To use this proxy server in our application, we need to make a request to the serverless endpoint /api/proxy with the necessary parameters.

Only response data and response status is returned to client

Let's break down how res.status(response.status).json(response.data) works and why it only shows the client the response data and status code.

In the serverless function code provided earlier, we have the following line of code:


This line is responsible for sending the response back to the client with the appropriate status code and data.

Here's a breakdown of what each part does:

  1. res.status(response.status): This sets the HTTP status code of the response to the same status code received from the external API. The response.status is the status code returned by the external API request made using axios. By using res.status(), we can ensure that the client receives the correct status code, indicating whether the request was successful or encountered an error.

  2. .json(response.data): This converts the response.data into JSON format and sends it as the response body to the client. The response.data contains the actual data returned by the external API request. By using .json(), we ensure that the client receives the data in a structured JSON format that can be easily processed and used within the client-side code.

By separating the response status code and response data, we can handle and display them separately on the client-side. This separation allows us to handle errors appropriately and present relevant information to the user without exposing any sensitive information, such as the API key, in the response.

In the client-side code provided in the blog article, we can see how the response data is used to display the Bitcoin exchange rates. The conditional rendering within the BitcoinPrices component checks if the data variable is available and then displays the relevant information to the user. This way, the user only sees the fetched data and not the underlying implementation details or any sensitive information that was used in the proxy server.

By carefully managing the response in this way, we ensure a secure and controlled flow of information between the serverless function, the client-side code, and the end-user.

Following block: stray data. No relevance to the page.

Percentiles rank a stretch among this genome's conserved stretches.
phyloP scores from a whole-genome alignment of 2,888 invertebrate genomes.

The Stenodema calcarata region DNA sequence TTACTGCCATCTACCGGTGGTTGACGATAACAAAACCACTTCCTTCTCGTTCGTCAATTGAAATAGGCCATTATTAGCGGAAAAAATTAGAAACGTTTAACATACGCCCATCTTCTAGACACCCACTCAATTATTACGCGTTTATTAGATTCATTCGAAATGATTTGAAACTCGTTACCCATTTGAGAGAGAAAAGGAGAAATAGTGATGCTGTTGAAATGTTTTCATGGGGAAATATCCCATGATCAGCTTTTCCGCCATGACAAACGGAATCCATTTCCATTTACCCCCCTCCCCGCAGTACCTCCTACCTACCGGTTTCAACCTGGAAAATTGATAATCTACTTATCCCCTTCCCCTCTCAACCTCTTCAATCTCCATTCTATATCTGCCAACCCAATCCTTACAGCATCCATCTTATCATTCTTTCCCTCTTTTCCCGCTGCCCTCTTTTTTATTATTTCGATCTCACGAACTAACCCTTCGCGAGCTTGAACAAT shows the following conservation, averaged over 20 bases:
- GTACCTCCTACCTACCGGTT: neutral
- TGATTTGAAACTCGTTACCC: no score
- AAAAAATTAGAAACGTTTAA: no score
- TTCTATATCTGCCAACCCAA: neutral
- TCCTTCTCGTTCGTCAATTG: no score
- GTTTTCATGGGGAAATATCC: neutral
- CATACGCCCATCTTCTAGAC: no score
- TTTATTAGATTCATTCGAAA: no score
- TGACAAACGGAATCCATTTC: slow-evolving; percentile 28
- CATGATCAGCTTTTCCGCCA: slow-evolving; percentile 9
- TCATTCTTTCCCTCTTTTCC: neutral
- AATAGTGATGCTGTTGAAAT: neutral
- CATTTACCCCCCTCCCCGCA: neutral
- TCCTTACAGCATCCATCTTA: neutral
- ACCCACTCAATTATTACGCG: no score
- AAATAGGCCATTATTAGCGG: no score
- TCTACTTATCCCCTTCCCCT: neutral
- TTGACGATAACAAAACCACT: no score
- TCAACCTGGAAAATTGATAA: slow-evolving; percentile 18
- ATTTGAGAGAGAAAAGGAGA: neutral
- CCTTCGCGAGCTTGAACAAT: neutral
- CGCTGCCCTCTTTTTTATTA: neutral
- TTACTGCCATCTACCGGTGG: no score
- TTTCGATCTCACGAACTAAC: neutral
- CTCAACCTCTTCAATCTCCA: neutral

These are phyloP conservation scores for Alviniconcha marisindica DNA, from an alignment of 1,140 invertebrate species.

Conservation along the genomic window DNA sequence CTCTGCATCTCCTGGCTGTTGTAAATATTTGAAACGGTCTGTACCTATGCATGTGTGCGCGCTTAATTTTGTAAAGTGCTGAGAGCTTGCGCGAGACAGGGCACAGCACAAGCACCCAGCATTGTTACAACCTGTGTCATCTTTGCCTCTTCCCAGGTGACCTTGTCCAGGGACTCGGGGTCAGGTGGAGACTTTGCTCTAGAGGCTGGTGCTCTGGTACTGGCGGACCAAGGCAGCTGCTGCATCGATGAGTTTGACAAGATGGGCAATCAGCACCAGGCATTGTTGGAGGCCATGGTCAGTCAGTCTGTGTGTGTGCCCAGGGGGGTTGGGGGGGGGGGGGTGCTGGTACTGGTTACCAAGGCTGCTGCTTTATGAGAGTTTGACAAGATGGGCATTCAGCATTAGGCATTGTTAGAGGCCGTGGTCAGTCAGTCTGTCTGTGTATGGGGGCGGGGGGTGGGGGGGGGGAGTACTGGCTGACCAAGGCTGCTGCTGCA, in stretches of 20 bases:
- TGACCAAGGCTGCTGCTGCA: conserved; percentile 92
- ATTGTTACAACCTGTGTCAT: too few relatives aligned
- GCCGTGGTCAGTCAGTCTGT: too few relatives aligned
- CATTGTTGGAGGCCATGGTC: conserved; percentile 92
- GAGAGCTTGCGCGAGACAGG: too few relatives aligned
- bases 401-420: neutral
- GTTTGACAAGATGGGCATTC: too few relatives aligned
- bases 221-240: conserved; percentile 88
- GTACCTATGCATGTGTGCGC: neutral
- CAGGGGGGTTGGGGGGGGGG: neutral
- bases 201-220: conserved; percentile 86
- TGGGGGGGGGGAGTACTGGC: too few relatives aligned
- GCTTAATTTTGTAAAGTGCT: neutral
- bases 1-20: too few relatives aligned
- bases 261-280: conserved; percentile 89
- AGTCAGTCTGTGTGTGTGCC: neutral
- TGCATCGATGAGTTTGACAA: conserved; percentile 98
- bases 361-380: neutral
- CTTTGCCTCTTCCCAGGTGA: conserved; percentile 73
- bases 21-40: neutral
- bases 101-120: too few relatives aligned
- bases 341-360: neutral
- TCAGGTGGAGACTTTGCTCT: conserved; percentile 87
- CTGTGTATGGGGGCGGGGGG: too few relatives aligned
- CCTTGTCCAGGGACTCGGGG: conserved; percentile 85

Environmental Variables

When working with sensitive information like API keys, it's crucial to handle them securely. In our proxy server implementation, we use environmental variables to store sensitive information, such as the API key, on the server.

To set environmental variables on the server, you can use various methods depending on your hosting environment. Here's an example of how to set the RAPIDAPI_KEY environmental variable:

export RAPIDAPI_KEY="your-api-key"

In this example, we're setting the RAPIDAPI_KEY variable to your actual API key. The export command makes the variable available to the server and any processes running on it.

It's important to note that you should never hardcode sensitive information directly into your code. By using environmental variables, you can keep the sensitive information separate from your codebase, making it easier to manage and secure.

In our serverless function code, we access the API key using process.env.RAPIDAPI_KEY. This retrieves the value of the RAPIDAPI_KEY environmental variable within the serverless function. By referencing the API key through the environmental variable, we ensure that it remains secure and hidden from prying eyes.

Before deploying your application, make sure to set the environmental variables on your hosting server or platform accordingly. This way, your proxy server can access the API key without exposing it in the code or the response to the client.

By properly managing environmental variables, you can enhance the security of your application and protect sensitive information from unauthorized access.

Integrating the Proxy Server in a Next.js Component

Now that we have our proxy server implemented, let's see how we can integrate it into a Next.js component. In this example, we'll create a component called BitcoinPrices that fetches Bitcoin exchange rates using the

proxy server.

import React from 'react'
import axios from 'axios'
import { useState, useEffect } from 'react'
import Image from 'next/image'

export default function BitcoinPrices() {
  const [data, setData] = useState < any > null

  useEffect(() => {
    if (!data) fetchData()
    return () => {}
  }, [])

  const fetchData = async () => {
    try {
      const response = await axios.post('/api/proxy', {
        url: 'https://alpha-vantage.p.rapidapi.com/query',